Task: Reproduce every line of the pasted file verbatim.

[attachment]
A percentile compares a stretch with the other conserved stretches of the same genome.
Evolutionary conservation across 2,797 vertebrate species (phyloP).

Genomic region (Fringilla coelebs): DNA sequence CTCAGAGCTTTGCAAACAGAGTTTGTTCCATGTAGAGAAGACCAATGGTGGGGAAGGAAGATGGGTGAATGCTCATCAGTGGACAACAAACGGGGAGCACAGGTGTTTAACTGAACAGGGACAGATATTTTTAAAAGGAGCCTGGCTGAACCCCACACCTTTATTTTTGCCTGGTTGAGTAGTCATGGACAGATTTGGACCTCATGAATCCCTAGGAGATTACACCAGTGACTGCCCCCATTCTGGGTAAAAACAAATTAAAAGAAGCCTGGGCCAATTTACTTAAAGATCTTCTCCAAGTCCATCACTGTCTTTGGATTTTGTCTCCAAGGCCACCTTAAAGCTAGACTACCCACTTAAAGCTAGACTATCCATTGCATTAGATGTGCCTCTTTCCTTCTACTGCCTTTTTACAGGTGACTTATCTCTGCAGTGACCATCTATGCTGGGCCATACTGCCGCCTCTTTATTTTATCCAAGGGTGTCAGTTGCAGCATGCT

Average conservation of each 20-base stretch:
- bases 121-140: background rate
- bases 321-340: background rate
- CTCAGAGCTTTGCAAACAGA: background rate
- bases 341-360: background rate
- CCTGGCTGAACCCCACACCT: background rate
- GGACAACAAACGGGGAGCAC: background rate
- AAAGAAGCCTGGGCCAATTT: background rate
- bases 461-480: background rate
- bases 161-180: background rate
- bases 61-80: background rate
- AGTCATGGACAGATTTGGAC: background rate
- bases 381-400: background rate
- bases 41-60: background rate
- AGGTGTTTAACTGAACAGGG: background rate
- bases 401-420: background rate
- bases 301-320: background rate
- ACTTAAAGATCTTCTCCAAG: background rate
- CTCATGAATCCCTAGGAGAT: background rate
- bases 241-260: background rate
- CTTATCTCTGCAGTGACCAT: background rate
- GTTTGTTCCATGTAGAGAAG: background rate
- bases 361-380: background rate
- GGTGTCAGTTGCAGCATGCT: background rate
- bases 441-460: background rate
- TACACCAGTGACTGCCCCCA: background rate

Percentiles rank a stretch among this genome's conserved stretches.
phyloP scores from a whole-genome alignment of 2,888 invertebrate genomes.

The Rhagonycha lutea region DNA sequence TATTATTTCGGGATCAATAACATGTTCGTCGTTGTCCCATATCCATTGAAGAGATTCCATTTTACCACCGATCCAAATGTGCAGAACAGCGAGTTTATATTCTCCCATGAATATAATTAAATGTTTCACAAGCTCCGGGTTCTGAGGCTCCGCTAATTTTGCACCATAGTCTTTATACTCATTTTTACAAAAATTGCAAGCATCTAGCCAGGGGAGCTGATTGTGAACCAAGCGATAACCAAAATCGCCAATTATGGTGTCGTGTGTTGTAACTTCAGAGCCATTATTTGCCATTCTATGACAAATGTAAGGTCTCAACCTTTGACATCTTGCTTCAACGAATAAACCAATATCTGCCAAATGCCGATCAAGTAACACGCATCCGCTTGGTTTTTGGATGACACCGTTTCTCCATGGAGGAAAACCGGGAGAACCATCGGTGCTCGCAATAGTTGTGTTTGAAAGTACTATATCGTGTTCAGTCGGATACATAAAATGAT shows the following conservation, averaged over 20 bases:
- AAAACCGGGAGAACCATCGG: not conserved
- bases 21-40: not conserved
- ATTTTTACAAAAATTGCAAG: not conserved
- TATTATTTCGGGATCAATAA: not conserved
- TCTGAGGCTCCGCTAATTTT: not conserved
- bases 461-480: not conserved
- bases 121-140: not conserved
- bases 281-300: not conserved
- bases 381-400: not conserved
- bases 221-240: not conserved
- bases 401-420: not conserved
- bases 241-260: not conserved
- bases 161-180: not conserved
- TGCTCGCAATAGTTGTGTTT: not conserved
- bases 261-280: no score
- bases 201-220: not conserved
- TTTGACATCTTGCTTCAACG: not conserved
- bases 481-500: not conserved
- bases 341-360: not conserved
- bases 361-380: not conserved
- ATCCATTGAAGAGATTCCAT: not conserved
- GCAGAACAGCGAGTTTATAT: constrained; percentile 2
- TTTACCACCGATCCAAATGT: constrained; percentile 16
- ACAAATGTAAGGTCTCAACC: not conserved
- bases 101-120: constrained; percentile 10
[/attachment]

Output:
A percentile compares a stretch with the other conserved stretches of the same genome.
Evolutionary conservation across 2,797 vertebrate species (phyloP).

Genomic region (Fringilla coelebs): DNA sequence CTCAGAGCTTTGCAAACAGAGTTTGTTCCATGTAGAGAAGACCAATGGTGGGGAAGGAAGATGGGTGAATGCTCATCAGTGGACAACAAACGGGGAGCACAGGTGTTTAACTGAACAGGGACAGATATTTTTAAAAGGAGCCTGGCTGAACCCCACACCTTTATTTTTGCCTGGTTGAGTAGTCATGGACAGATTTGGACCTCATGAATCCCTAGGAGATTACACCAGTGACTGCCCCCATTCTGGGTAAAAACAAATTAAAAGAAGCCTGGGCCAATTTACTTAAAGATCTTCTCCAAGTCCATCACTGTCTTTGGATTTTGTCTCCAAGGCCACCTTAAAGCTAGACTACCCACTTAAAGCTAGACTATCCATTGCATTAGATGTGCCTCTTTCCTTCTACTGCCTTTTTACAGGTGACTTATCTCTGCAGTGACCATCTATGCTGGGCCATACTGCCGCCTCTTTATTTTATCCAAGGGTGTCAGTTGCAGCATGCT

Average conservation of each 20-base stretch:
- bases 121-140: background rate
- bases 321-340: background rate
- CTCAGAGCTTTGCAAACAGA: background rate
- bases 341-360: background rate
- CCTGGCTGAACCCCACACCT: background rate
- GGACAACAAACGGGGAGCAC: background rate
- AAAGAAGCCTGGGCCAATTT: background rate
- bases 461-480: background rate
- bases 161-180: background rate
- bases 61-80: background rate
- AGTCATGGACAGATTTGGAC: background rate
- bases 381-400: background rate
- bases 41-60: background rate
- AGGTGTTTAACTGAACAGGG: background rate
- bases 401-420: background rate
- bases 301-320: background rate
- ACTTAAAGATCTTCTCCAAG: background rate
- CTCATGAATCCCTAGGAGAT: background rate
- bases 241-260: background rate
- CTTATCTCTGCAGTGACCAT: background rate
- GTTTGTTCCATGTAGAGAAG: background rate
- bases 361-380: background rate
- GGTGTCAGTTGCAGCATGCT: background rate
- bases 441-460: background rate
- TACACCAGTGACTGCCCCCA: background rate

Percentiles rank a stretch among this genome's conserved stretches.
phyloP scores from a whole-genome alignment of 2,888 invertebrate genomes.

The Rhagonycha lutea region DNA sequence TATTATTTCGGGATCAATAACATGTTCGTCGTTGTCCCATATCCATTGAAGAGATTCCATTTTACCACCGATCCAAATGTGCAGAACAGCGAGTTTATATTCTCCCATGAATATAATTAAATGTTTCACAAGCTCCGGGTTCTGAGGCTCCGCTAATTTTGCACCATAGTCTTTATACTCATTTTTACAAAAATTGCAAGCATCTAGCCAGGGGAGCTGATTGTGAACCAAGCGATAACCAAAATCGCCAATTATGGTGTCGTGTGTTGTAACTTCAGAGCCATTATTTGCCATTCTATGACAAATGTAAGGTCTCAACCTTTGACATCTTGCTTCAACGAATAAACCAATATCTGCCAAATGCCGATCAAGTAACACGCATCCGCTTGGTTTTTGGATGACACCGTTTCTCCATGGAGGAAAACCGGGAGAACCATCGGTGCTCGCAATAGTTGTGTTTGAAAGTACTATATCGTGTTCAGTCGGATACATAAAATGAT shows the following conservation, averaged over 20 bases:
- AAAACCGGGAGAACCATCGG: not conserved
- bases 21-40: not conserved
- ATTTTTACAAAAATTGCAAG: not conserved
- TATTATTTCGGGATCAATAA: not conserved
- TCTGAGGCTCCGCTAATTTT: not conserved
- bases 461-480: not conserved
- bases 121-140: not conserved
- bases 281-300: not conserved
- bases 381-400: not conserved
- bases 221-240: not conserved
- bases 401-420: not conserved
- bases 241-260: not conserved
- bases 161-180: not conserved
- TGCTCGCAATAGTTGTGTTT: not conserved
- bases 261-280: no score
- bases 201-220: not conserved
- TTTGACATCTTGCTTCAACG: not conserved
- bases 481-500: not conserved
- bases 341-360: not conserved
- bases 361-380: not conserved
- ATCCATTGAAGAGATTCCAT: not conserved
- GCAGAACAGCGAGTTTATAT: constrained; percentile 2
- TTTACCACCGATCCAAATGT: constrained; percentile 16
- ACAAATGTAAGGTCTCAACC: not conserved
- bases 101-120: constrained; percentile 10